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Junk food ads worsening

 coco-pops1A new Obesity Policy Coalition (OPC) report  has called for action to protect children from junk food marketing, as food advertisers exploit loopholes in self-regulatory codes.

The End the Charade, report, compiled by the leading public health agencies of the OPC, highlights the failures of self-regulation by the food and advertising industries, exposing tactics that are resulting in children being bombarded with junk food advertising.

The report reveals that the system has become even worse since an initial investigation by the OPC in 2012, despite widespread concern over soaring rates of overweight and obesity in Australia.

Examples that the OPC identified include a looser definition of “healthier food” that fails to stop Kelloggs categorising Coco Pops as a “healthier dietary choice”, and therefore able to be marketed to children; a weakened interpretation of advertising “directly targeted to children” allowing Nestle to use fairy tale imagery to advertise Wonka Cookie Creamery chocolate, arguing it was “designed to appeal to an adult’s sense of nostalgia for childhood”; and a complex system that failed to consider a complaint for Peter’s ‘Zombie Guts’ and ‘Zombie Snot’ icy-poles because the ad campaign had ended by the time the complaint reached the Advertising Standards Board.

Jane Martin, executive manager, OPC, said the current self-regulatory approach to food marketing meant the food and advertising industries were free to make, break and rewrite the rules as they saw fit.

“At a time when one in four Australian children are overweight or obese, we should not be leaving their wellbeing in the hands of the food and advertising industries whose main goals are to sell food and drinks, not improve the health of the next generation,” Martin said.

 “Despite strong growing evidence of the powerful influence food advertising can have on children’s diets, Australia’s already weak system for protecting children from unhealthy food marketing has gone backwards.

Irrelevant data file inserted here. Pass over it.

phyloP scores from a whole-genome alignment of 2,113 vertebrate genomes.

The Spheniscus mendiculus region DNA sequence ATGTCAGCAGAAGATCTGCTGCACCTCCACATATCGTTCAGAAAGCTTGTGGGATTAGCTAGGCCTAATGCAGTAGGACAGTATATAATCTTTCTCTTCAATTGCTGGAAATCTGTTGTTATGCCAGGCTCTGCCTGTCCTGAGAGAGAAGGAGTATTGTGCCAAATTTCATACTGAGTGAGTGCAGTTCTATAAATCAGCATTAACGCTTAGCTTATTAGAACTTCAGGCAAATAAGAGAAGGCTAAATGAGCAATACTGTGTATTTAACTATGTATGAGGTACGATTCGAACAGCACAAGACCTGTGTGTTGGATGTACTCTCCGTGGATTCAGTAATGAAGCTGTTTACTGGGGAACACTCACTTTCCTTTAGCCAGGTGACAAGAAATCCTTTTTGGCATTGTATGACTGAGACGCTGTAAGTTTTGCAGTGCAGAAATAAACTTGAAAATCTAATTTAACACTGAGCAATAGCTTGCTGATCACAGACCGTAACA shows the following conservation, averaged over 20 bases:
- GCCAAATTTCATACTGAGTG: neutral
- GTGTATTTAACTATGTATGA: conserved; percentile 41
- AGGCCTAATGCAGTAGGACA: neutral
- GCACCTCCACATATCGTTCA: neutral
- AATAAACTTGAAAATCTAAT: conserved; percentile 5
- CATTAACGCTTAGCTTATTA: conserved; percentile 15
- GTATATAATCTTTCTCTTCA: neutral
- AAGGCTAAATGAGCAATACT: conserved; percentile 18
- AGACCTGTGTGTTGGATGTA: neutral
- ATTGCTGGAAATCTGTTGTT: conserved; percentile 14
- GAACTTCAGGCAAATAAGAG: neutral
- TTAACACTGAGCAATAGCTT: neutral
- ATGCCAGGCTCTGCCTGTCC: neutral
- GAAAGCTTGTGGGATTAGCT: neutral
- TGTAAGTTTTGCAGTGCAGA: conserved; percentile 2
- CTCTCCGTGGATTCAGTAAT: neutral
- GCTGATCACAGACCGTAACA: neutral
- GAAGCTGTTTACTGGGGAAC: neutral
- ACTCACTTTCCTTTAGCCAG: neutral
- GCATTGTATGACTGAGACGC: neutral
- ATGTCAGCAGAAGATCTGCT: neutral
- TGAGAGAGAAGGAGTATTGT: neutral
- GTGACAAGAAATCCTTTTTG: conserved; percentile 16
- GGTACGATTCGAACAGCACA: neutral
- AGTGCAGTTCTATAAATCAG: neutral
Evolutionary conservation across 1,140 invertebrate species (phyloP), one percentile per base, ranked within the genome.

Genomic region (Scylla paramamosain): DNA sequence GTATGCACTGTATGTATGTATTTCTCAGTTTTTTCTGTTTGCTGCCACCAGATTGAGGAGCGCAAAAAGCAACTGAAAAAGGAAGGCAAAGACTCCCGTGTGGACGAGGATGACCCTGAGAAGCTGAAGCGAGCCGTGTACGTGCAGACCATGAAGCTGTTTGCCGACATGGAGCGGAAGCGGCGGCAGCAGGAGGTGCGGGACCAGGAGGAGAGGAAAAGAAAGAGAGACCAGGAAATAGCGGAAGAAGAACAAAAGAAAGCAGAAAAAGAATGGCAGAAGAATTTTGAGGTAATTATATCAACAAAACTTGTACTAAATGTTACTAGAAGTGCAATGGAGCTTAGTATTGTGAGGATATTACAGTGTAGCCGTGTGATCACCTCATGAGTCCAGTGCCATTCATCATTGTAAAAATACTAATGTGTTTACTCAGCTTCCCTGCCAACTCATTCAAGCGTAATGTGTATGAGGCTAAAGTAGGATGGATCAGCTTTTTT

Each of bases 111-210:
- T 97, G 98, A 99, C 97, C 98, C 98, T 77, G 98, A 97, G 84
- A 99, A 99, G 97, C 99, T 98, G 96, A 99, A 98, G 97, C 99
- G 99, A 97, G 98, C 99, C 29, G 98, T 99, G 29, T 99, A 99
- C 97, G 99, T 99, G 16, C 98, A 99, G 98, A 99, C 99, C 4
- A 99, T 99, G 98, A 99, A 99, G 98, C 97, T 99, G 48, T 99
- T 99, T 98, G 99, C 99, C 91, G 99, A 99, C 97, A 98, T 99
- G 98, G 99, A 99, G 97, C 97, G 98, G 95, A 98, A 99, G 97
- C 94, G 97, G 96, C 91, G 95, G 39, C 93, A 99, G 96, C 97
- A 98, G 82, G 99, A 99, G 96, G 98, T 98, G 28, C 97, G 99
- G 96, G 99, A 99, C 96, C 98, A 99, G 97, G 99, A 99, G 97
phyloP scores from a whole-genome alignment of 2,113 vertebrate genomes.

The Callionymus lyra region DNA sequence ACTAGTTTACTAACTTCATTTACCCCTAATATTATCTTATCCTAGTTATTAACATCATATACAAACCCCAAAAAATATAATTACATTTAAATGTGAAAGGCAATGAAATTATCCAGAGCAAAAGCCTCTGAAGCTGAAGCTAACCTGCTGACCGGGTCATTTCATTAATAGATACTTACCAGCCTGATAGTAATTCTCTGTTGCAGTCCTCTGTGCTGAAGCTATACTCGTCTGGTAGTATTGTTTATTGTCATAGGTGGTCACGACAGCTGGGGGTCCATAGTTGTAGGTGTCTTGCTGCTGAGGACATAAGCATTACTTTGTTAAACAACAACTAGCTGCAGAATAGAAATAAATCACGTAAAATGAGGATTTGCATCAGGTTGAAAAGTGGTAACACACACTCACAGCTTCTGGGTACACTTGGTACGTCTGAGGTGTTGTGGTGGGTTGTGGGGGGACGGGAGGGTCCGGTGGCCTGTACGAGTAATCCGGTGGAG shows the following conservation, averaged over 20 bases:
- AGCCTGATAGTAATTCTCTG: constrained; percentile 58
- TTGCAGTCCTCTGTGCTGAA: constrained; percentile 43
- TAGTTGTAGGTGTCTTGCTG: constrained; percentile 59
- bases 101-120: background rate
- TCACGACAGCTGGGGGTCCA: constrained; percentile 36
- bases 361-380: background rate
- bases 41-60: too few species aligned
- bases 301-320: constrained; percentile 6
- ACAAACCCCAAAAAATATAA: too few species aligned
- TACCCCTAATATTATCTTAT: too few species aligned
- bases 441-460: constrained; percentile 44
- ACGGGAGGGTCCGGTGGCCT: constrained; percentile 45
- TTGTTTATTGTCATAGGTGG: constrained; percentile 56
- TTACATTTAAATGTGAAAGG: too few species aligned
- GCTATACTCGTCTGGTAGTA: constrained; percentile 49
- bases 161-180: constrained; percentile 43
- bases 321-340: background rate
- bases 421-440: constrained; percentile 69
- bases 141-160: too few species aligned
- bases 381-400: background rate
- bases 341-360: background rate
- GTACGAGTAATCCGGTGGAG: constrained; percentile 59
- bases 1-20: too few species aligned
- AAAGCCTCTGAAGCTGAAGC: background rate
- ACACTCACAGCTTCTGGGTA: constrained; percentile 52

“Unhealthy foods make up more than a third of children’s diets (35 per cent) and almost half that of adults (45 per cent). As poor diet and weight-related chronic disease continues to engulf the nation and rates of childhood obesity continue to climb, we cannot allow the charade of self-regulation to continue.”

The OPC is calling for urgent government-led action to reduce children’s exposure to unhealthy food marketing and minimise the influence of food advertising.

“Restricting junk food marketing to children is acknowledged by peak health bodies, including the World Health Organization, as an important and necessary step to help improve children’s diets and slow obesity rates in Australia,” Martin said.

“The food and advertising industries seem to be primarily motivated to merely create an appearance of corporate social responsibility and ward off tighter government regulation.

“It will only be through significant improvements led by government that children’s exposure to this type of marketing will be reduced and their diets and health improved,” she said.

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